Only a handful of cases ever make it to Manhattan Mental Health Court, according to data provided by the district attorney — and that was before COVID-19 ground the city to a halt. On Friday, after tentatively opening some courtrooms for trials and hearings over the summer, the Office of Court Administration once again shut down most in-person proceedings, citing a recent surge in the virus.
Even pre-COVID, the mental health court moved at a plodding pace. In 2018, the office received 74 requests for referral. Of those, prosecutors consented to refer 43 cases — about 58% — and declined to refer the rest. In 2019, the office got 136 requests. They consented to 46 cases — about 34% — and declined to refer the remaining 90.
The office referred three cases this year before the court shutdown in mid-March because of the coronavirus pandemic. Twelve cases were not referred to mental health court, though two of those were referred to another diversion court. Thirty-five are pending.
The whole story is worth the read, especially for those interested in how specialized state courts can make a difference in people’s lives — if they are accessible.
For the first time in seven months, Brooklyn courts will begin to hold jury trials inside courthouses. A number of safety measures have been implemented, including temperature checks, plexiglass screens, and upgraded air filtration systems.
During the last several months, a number of courts worldwide held jury trials outdoors or in large, socially distanced venues. As winter approaches (in the Northern Hemisphere, at least), trials will have no choice but to move indoors. Hopefully they prove to be safe and successful.
Gothamist has a really nice piece by Beth Fertig about socially distanced trials in a Brooklyn Housing Court. Even with Herculean efforts on the part of judges and court staff, these trials are a mess. Lawyers and clients cannot sit next to each other. Entire courthouses have been deemed too small to hold any trials. Members of the public cannot view the trial because of social distancing restrictions. It just feels…weird.
The story underscores how deeply procedural fairness is built into a traditional trial. Under ordinary circumstances, trials would be open to the public and the media. Parties would sit with their lawyers and confer with them throughout the process. In jury trials, simply being in the courtroom would place pressure on jurors to pay close attention to the arguments and evidence. Lawyers would be able to confront witnesses without any fear that they are being coached by someone off-camera. There would be a strong sense of both party involvement and public transparency.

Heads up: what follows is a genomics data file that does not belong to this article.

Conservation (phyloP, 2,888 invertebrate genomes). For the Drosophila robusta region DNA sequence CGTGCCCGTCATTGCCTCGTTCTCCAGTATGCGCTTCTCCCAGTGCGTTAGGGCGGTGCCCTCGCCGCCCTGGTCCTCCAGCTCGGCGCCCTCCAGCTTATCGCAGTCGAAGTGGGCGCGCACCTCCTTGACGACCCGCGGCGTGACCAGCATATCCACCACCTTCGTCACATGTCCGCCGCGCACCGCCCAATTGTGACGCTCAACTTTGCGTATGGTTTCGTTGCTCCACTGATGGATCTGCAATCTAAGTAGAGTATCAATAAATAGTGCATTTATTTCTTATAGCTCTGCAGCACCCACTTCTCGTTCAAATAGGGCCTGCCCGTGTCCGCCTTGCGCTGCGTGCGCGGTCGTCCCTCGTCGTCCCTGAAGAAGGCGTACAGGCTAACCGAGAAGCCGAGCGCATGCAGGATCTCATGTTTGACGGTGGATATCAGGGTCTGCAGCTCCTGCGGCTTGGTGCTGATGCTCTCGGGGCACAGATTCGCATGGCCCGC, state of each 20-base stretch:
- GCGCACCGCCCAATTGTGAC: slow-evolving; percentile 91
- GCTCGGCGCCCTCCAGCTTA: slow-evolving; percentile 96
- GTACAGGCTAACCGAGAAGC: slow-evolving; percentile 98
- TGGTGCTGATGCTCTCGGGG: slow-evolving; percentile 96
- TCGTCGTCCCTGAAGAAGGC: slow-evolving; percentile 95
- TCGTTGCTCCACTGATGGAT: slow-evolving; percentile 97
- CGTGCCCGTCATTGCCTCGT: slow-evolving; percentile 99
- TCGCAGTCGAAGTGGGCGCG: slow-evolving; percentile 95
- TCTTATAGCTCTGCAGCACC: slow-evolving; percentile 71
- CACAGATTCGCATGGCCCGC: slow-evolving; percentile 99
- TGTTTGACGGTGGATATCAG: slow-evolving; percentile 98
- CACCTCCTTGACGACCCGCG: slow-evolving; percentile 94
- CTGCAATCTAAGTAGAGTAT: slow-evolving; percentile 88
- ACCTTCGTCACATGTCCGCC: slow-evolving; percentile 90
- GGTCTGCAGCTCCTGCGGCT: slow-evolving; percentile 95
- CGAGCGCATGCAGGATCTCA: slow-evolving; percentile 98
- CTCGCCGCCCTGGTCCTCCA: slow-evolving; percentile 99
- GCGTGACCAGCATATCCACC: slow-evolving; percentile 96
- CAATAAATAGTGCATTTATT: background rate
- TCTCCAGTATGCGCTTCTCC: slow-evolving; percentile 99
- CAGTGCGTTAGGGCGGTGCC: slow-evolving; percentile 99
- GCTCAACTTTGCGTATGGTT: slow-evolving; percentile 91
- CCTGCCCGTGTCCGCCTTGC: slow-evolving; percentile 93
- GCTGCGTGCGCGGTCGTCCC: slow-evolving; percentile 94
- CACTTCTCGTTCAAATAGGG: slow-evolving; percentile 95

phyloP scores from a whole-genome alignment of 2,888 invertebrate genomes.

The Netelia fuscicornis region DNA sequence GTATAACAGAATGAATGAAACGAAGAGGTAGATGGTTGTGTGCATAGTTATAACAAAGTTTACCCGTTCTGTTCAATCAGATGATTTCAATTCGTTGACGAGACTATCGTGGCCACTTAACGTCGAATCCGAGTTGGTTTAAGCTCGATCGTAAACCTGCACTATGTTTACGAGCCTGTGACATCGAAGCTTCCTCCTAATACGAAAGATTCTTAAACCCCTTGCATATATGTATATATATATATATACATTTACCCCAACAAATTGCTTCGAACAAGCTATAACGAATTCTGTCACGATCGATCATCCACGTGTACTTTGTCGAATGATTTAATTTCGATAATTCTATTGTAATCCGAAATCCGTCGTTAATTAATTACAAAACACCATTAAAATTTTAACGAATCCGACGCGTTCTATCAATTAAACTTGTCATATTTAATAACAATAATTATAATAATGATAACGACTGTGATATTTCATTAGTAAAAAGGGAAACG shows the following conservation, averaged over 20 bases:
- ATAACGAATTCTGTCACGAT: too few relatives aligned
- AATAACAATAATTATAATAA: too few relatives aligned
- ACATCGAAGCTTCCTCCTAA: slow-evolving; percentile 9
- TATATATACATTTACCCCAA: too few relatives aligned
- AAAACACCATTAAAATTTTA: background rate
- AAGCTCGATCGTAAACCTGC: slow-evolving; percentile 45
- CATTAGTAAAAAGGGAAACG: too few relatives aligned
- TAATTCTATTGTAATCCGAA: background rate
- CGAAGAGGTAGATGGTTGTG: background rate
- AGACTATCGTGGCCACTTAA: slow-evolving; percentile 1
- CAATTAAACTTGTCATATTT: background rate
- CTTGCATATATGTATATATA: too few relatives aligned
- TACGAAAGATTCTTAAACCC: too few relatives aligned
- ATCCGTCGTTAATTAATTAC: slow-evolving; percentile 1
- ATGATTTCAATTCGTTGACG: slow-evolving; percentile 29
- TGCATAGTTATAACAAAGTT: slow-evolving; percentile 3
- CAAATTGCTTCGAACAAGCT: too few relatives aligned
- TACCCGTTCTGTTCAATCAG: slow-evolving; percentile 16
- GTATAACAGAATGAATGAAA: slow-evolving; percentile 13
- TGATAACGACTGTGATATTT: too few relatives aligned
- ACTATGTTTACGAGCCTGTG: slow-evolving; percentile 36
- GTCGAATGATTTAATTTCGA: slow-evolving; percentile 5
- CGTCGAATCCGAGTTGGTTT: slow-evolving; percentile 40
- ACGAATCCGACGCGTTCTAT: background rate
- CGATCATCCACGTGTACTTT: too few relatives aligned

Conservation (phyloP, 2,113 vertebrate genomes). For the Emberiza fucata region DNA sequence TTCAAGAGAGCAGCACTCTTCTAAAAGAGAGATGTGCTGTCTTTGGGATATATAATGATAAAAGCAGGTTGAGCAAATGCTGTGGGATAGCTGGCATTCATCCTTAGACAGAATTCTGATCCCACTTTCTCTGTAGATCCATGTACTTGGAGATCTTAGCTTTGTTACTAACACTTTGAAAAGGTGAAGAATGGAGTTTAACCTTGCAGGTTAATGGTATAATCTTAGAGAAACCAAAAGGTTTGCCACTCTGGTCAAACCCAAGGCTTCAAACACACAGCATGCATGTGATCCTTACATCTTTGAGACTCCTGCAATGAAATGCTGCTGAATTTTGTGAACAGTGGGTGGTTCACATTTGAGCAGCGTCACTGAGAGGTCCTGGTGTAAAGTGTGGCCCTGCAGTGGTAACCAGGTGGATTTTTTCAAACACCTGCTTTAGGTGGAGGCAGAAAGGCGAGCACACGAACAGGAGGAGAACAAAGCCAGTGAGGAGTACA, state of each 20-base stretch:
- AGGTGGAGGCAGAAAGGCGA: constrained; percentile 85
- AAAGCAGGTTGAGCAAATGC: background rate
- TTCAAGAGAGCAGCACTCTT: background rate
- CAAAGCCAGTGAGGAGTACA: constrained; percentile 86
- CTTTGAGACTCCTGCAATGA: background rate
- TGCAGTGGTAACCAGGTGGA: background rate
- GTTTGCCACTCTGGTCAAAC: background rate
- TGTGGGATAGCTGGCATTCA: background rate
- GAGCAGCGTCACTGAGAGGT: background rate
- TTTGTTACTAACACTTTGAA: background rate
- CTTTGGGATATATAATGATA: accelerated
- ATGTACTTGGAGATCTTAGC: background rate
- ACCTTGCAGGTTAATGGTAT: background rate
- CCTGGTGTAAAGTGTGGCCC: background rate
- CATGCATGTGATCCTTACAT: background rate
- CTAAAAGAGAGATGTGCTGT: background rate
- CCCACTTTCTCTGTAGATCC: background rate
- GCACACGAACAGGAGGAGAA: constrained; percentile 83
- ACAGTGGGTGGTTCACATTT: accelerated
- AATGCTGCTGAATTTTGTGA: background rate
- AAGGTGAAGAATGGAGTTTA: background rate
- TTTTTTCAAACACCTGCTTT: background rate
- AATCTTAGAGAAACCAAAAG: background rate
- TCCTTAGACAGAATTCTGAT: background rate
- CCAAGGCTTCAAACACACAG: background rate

The coronavirus pandemic has forced courts to choose strategies that weaken one or both of these values. In-person, socially distanced trials allow some form of party involvement, including confronting witnesses. But they forfeit much of the transparency that benefits both the public and the parties. By contrast, videoconferenced trials are more amenable to public view, but raise problems for parties who lack the proper technology, or whose homes are more chaotic or challenging than the august, stoic nature of the courtroom.
All this is to say that the sooner we can get back to regular courtroom proceedings, the better. And in the meantime, we should be more cognizant of the due process considerations that are already so carefully built into our traditional trial structure.
Courts worldwide are using videoconferencing technology for a wide range of proceedings during the coronavirus pandemic, including (in some instances) trials. And disturbing new ground was broken this past week, when a judge in Singapore sentenced a defendant to death by remote video. The defendant had been found guilty of participating in a drug deal, and Singapore has a zero tolerance policy when it comes to illegal drugs.
This is probably not the place or time to reflect on Singapore’s draconian criminal laws and sentencing practices. But regardless of where one falls on the capital punishment debate, there is something especially dehumanizing about receiving a death sentence through a video screen. The judge (or jury) should have to look the defendant in the eye–face to face–when assessing such a punishment.
American courts have been experimenting with Zoom sentencing, and in fact a federal district court is scheduled to sentence a white collar defendant by videoconference on June 4. But that defendant is based in France and is hoping to avoid prison time altogether; it is night and day when compared to the Singapore sentence.
(h/t John McCarthy)
A guest post by Lawrence Friedman
As state bar examiners attempt to navigate the administration of this summer’s examination through the challenges posed by the novel coronavirus, some – including New York and Massachusetts – have attracted no small amount of attention by seeking to give priority placement to graduates of in-state law schools. Writing in Justia, Dean Vikram David Amar has argued that such restrictions are unconstitutional because they violate the dormant commerce clause. I have no quarrel with his analysis and here simply anticipate, and respond to, another potential argument defending a preference for in-state law school graduates.
Under the dormant commerce clause, states may not expressly prefer in-state businesses to the disadvantage of their out-of-state counterparts. As Dean Amar notes, the policies embraced by states like New York and Massachusetts, which “explicitly treat all in-state law schools differently than all out-of-state law schools,” effectuate clear discrimination between local and out-of-state interests.
When state rules affirmatively discriminate against interstate commerce, they are subject to demanding judicial scrutiny: as the Supreme Court explained in Maine v. Taylor, the state must carry the burden of demonstrating both that the rule serves a local purpose that is effectively compelling, “and that this purpose could not be served as well by available nondiscriminatory means.” Continue reading “States Cannot Prefer Graduates of Their Own Law Schools for Bar Exam Seats”